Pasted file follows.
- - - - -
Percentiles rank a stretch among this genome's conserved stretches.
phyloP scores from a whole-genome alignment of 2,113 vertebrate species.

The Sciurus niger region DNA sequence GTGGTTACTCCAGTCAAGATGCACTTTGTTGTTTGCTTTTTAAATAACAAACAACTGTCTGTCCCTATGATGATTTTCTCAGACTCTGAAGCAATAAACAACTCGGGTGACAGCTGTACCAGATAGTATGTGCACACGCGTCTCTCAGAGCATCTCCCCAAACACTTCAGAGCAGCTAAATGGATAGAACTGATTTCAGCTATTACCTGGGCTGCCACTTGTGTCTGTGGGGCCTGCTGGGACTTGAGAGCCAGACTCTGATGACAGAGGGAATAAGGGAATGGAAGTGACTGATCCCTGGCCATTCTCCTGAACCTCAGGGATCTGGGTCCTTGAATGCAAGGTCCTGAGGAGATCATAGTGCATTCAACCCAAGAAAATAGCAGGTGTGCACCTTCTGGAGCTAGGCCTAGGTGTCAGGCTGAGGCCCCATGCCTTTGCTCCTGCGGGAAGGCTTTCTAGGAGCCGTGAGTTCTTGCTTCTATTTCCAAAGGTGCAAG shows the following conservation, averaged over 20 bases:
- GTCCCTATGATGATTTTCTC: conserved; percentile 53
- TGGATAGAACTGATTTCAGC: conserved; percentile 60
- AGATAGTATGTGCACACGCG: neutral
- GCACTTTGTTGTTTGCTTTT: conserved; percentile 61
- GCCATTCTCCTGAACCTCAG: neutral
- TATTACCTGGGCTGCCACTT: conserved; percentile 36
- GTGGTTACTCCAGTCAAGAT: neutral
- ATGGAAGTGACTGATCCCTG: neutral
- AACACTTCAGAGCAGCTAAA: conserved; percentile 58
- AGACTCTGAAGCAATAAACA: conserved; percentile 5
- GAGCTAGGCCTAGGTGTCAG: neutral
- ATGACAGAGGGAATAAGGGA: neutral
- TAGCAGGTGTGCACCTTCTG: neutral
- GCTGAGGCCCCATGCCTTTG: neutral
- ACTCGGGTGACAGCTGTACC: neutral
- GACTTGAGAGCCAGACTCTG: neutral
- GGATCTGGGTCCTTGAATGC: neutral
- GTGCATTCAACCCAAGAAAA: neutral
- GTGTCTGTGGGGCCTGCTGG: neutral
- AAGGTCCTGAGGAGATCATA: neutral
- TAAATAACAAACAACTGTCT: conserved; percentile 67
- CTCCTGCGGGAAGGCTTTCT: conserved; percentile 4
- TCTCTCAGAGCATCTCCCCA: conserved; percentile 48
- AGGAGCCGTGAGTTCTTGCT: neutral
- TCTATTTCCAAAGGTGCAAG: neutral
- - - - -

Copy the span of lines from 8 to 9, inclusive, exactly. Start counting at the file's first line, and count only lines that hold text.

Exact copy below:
- GCCATTCTCCTGAACCTCAG: neutral
- TATTACCTGGGCTGCCACTT: conserved; percentile 36